Eagles surprisingly keep Matthews over McCoy

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Eagles surprisingly keep Matthews over McCoy

August 31, 2013, 6:30 pm
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The Eagles kept Casey Matthews, right, over Chris McCoy, left, who some believed had a better preseason. (USA Today Images)

If cutting offensive lineman Danny Watkins was expected, then keeping linebacker Casey Matthews might have been one of the Eagles’ most surprising decisions.

When the Eagles released nine players Saturday (see story), thereby trimming the roster to the regular-season limit of 53, Matthews remained employed. Instead, the Eagles dismissed linebacker Chris McCoy, who some people believed had a better preseason and training camp.

So why Matthews over McCoy?

“When you talk about a Casey Matthews, possibly, if you got in a bind in a game, he could play outside [linebacker],” general manager Howie Roseman said at the NovaCare Complex on Saturday. “When Chip [Kelly] talked about the versatility at the back of the roster, we didn’t want to duplicate a lot of skills.

“So that’s what made some of the choices at the back of the roster -- maybe some guys who played well during the preseason, but maybe they were duplicating the skills of some of the guys we had -- it didn’t make sense to keep them or try to find guys that did some different things.”

Matthews, who was selected in the fourth round of the 2011 draft, went from being a starter to a backup to, recently, a seeming afterthought.

The 6-foot-1, 245-pound linebacker started three games as a rookie, recording 37 tackles (28 solo) and one sack. Before long, however, he lost his starting job and dropped on the depth chart.

Last season, Matthews started just one game. He posted six tackles all year (three solo).

Special teams is the one area where Matthews has contributed at times. In his rookie season, he made 11 special teams tackles. Last year, he was second on the team in that category with 14.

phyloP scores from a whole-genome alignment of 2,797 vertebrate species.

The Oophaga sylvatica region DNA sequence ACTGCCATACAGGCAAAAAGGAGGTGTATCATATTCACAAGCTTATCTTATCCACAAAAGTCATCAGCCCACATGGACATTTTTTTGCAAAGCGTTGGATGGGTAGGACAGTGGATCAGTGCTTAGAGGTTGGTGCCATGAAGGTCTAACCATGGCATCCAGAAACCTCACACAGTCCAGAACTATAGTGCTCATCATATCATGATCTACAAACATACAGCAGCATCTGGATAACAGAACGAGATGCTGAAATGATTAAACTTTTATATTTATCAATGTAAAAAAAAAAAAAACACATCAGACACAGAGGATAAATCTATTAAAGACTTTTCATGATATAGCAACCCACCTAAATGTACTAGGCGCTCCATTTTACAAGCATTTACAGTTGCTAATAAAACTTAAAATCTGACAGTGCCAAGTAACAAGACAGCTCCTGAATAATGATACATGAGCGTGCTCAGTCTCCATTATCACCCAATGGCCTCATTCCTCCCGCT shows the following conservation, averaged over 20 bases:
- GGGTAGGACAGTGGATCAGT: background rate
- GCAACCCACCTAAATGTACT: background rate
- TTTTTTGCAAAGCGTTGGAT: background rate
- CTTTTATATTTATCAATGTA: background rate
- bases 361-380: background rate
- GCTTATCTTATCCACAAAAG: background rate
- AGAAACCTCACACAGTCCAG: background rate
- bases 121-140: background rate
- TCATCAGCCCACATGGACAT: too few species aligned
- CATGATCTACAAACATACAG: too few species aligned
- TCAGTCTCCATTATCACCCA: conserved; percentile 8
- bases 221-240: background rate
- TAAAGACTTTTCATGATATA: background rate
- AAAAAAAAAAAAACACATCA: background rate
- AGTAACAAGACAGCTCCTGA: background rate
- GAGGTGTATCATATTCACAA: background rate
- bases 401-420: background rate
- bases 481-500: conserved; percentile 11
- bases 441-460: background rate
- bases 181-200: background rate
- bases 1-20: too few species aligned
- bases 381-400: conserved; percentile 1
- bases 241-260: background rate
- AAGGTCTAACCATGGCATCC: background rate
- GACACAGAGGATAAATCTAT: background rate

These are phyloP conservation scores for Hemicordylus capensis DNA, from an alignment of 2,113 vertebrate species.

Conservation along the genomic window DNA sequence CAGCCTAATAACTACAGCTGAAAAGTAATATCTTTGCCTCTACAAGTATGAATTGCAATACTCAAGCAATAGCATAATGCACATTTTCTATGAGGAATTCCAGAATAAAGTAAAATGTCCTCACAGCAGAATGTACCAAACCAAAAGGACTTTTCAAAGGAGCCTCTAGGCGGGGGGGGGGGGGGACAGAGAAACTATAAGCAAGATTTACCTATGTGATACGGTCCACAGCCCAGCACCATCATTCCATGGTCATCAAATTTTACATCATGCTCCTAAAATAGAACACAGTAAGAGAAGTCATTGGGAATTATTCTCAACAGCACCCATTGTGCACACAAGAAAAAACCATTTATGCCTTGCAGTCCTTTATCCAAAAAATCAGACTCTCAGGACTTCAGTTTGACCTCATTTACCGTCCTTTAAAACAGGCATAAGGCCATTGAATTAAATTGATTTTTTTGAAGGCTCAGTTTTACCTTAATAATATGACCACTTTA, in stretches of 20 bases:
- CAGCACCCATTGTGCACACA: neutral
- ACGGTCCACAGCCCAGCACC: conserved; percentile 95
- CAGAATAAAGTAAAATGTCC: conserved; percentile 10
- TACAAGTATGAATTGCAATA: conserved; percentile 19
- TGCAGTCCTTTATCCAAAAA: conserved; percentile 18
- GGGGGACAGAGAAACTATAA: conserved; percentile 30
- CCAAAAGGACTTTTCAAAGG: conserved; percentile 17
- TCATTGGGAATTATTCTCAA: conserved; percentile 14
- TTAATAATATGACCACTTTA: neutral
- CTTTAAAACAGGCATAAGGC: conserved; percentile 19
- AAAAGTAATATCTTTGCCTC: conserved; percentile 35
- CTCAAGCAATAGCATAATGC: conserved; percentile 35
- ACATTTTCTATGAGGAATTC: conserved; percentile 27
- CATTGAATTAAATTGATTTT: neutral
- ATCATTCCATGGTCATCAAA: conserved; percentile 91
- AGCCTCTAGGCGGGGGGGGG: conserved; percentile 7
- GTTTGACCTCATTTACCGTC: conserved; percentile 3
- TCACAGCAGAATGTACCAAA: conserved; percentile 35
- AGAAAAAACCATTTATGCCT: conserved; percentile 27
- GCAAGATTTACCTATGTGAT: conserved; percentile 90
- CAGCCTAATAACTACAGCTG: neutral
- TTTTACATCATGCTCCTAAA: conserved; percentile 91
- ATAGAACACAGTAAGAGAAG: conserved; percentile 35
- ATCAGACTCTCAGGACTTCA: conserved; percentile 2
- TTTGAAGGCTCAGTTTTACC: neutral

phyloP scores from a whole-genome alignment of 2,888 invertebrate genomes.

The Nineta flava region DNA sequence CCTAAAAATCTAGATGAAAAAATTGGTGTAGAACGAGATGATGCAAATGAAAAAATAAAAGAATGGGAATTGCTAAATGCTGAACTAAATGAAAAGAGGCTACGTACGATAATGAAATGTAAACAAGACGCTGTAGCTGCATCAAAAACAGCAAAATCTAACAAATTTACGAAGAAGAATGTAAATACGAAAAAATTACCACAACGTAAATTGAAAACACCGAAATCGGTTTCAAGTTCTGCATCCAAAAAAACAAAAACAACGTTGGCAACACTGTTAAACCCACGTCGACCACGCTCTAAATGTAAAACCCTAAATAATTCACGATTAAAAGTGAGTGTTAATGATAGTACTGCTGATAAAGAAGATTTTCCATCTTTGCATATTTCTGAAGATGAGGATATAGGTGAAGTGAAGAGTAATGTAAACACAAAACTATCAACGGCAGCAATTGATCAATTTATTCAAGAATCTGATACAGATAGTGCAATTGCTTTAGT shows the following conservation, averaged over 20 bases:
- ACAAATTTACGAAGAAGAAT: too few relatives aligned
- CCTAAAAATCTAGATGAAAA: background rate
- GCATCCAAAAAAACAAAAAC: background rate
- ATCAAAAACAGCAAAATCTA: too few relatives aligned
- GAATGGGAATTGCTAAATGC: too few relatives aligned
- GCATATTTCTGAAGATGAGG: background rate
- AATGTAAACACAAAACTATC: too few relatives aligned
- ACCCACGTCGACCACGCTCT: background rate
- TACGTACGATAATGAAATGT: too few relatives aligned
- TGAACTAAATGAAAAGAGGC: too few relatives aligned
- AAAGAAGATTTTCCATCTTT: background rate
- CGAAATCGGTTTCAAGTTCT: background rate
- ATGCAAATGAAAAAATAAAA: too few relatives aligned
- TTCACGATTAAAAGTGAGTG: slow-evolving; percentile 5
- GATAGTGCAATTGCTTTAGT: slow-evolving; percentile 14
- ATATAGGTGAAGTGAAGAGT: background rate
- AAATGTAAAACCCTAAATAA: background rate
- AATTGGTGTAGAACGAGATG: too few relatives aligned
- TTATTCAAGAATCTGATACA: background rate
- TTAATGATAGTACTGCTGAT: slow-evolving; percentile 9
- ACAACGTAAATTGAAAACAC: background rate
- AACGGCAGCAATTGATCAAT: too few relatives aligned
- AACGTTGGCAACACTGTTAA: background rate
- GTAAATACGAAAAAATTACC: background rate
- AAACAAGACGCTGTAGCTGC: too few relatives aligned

“When you talk about Casey, and back-of-the-roster guys, versatility is a plus,” Roseman said. “He can play inside or outside. He has some experience with the defensive system we’re going to be running from his days at Oregon. [He] can play on special teams.”

One reporter, not satisfied with the answer, stopped Roseman at that point and asked the general manager “has [Matthews] played well on special teams?”

“He’s a core member of the special teams,” Roseman replied. “He can play on all four phases. And, again, when you talk about versatility, play inside or outside and play on special teams.”

Here, again, the same reporter pressed Roseman. Has Matthews “played at a high level inside and outside? Have you seen that? Did he have a good preseason?”

“Yeah, I think he played at a level on special teams that you look for in your linebackers,” Roseman responded. “He can play multiple spots. You have some linebackers on your team that are on your team primarily for special teams. But I think he’s here right now because of the versatility he brings.”

When training camp opened, Matthews admitted his decreased playing time last season was “tough at first.” And yet he said he never doubted himself.

“Even when they took me out, you know what you can do,” Matthews insisted at the time. “It’s obviously why they drafted you in the first place. I came into a different situation, just the lockout, not having an offseason, to learning the defense and stuff and being thrown in as a starter.

“It was a little hard at first. You get used to it. But I know what I can do. I know my abilities. Obviously you just want to go out and show the coaches that you can play.”

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